November 27, 2007
James has a new trick in his repertoire. It's hanging--as in hanging from monkey bars, hanging from towel bars, and unfortunately, hanging from my ponytail.
Trust me, I know what you're thinking..."My two-and-a-half-year-old has been hanging for months."
Sure, maybe your kid has been able to support his own body weight for weeks and weeks, but I can guarantee that your child hasn't inherited the terrible combination of my upper-body strength and my cinder-blockish body density. I swear, if I ever witness James doing chin-ups in phys ed class, I will faint on the spot and choke on my own spittle. His genetic disposition for chin-up ability really is that bad.
This afternoon, I had the wild idea of dress shopping. You see, in three weeks, Jared and I will attend his HOLY CRAP, I CAN'T BELIEVE I'M ACTUALLY DOCTOR LAWSON banquet--at least that's what I've been calling it. It's an evening affair, on the forty-seventh floor of a downtown skyscraper, and it most definitely requires some type of stylish formal wear.
After four stops at four different shopping centers, and seven thousand trips hundreds of different fitting room, I finally found my dress--and let me tell you, it's fabulous. The only accessory that this gown needs is one-hundred-and-fifty-pounds of Amy B. Lawson.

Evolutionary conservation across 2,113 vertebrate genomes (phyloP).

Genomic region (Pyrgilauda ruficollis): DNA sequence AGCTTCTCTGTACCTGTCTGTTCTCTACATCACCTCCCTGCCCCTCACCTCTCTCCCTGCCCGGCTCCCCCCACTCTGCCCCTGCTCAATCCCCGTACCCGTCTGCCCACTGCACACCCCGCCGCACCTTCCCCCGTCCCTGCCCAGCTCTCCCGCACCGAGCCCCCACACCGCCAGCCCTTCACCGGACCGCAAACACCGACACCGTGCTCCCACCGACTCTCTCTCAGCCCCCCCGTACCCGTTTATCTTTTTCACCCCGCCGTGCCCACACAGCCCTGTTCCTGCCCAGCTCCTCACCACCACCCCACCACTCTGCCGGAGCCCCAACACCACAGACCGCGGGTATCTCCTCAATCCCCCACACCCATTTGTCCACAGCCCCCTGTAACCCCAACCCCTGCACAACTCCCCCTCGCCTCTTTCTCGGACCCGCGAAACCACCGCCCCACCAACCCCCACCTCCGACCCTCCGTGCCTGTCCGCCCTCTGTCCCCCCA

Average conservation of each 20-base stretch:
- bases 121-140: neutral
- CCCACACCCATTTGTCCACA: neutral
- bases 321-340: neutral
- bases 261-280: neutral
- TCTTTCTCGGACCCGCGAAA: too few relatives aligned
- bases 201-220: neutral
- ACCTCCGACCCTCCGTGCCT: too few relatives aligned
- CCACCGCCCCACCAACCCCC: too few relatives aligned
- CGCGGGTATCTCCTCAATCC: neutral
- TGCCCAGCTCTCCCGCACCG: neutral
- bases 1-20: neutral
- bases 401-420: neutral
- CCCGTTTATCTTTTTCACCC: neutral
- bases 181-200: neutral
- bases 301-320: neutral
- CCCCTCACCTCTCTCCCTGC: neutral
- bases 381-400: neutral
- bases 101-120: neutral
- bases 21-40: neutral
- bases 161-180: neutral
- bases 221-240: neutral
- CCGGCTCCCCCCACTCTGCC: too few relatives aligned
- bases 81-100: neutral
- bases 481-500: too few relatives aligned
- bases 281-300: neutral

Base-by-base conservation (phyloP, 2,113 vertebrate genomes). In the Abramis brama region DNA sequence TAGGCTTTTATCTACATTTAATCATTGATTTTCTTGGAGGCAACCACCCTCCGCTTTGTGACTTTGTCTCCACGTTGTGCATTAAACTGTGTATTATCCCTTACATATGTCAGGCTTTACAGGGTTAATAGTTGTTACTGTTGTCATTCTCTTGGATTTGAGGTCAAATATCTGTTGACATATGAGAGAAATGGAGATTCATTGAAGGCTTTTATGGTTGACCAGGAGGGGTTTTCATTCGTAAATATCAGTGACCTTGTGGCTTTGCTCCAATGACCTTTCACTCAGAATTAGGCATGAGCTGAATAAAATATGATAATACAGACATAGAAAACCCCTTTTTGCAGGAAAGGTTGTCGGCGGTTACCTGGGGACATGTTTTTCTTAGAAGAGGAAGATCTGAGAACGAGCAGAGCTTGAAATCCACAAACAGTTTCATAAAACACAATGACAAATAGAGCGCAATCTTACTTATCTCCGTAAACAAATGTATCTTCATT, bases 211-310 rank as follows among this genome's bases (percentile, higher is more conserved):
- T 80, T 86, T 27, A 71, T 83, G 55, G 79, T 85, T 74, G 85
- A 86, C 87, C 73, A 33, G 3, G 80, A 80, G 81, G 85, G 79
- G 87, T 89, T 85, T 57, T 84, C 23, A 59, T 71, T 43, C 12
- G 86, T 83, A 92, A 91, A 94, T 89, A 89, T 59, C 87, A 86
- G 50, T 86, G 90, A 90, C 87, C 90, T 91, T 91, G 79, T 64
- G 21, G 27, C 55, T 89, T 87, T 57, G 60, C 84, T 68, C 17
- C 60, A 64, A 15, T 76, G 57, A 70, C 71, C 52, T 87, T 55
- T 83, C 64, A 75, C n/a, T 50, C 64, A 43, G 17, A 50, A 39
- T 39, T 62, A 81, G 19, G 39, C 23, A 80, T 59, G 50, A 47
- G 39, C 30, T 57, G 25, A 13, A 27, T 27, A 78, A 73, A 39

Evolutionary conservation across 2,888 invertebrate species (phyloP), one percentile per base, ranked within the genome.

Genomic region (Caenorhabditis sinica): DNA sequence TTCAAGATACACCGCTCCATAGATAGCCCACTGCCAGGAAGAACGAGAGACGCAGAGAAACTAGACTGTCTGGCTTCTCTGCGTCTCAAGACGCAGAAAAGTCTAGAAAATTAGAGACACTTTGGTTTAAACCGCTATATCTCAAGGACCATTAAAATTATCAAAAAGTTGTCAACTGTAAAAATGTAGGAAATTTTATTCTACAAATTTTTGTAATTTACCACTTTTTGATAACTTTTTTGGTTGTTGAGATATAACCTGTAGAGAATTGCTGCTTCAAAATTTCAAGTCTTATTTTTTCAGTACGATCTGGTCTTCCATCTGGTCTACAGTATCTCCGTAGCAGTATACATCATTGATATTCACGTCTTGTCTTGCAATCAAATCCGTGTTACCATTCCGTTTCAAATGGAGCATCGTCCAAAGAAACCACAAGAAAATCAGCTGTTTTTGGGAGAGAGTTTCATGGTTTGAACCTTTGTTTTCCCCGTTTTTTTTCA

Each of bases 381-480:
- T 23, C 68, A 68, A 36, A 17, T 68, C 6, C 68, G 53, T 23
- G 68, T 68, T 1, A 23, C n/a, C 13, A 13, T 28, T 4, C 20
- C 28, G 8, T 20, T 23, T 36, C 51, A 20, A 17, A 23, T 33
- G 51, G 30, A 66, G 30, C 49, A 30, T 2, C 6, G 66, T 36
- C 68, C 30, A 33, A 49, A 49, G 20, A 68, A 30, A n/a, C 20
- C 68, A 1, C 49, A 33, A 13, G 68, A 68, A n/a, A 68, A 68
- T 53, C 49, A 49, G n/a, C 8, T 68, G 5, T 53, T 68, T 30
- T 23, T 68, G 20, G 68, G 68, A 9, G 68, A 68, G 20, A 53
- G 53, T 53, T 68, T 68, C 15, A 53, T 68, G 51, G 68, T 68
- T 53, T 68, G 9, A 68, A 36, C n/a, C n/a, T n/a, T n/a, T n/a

As I walked back to the parking lot, I held the dress in my right hand, and James's hand in my left. We cautiously crossed the street, and when we arrived at the car, I knelt down to James's level, looked him bang in the eye, and said, "You stand right here. Mommy has to hang her dress, and then I'll get you into your car seat. This is a busy parking lot, so DO NOT MOVE."
As I leaned into the passenger side door of my Toyota wagon, I was startled when the alarm on the car parked next to mine began to sound. Approximately one seventeenth of a second after the alarm went off, I heard James beckoning. "Moyee," he said, "Yook at me! Yook at me!"
So I swallowed hard, and turned slowly--afraid of what I might find. And sure enough, there was my son, preforming his brand new trick from the side view mirror of a shiny, black Mercedes Benz. His fingers were desperately clenching the fiberglass, his tongue was hanging from the side of his mouth, and his feet were lifted about two inches above the parking lot asphalt.
"I hangeng," he proudly panted, as the siren wailed in the background.
"Oh @#$% James," I said, as I interrupted the stunt. "We don't hang from luxery vehicles! Now get in the car!" He was strapped safely into his five point harness within three nano-seconds, and we were one the road without so much as a witness.
Looking back on the whole experience, I've got to admit that I'm glad he chose a Mercedes. I'm really not sure that the side view mirror on a Nissan or a Ford could have withstood my child's body weight.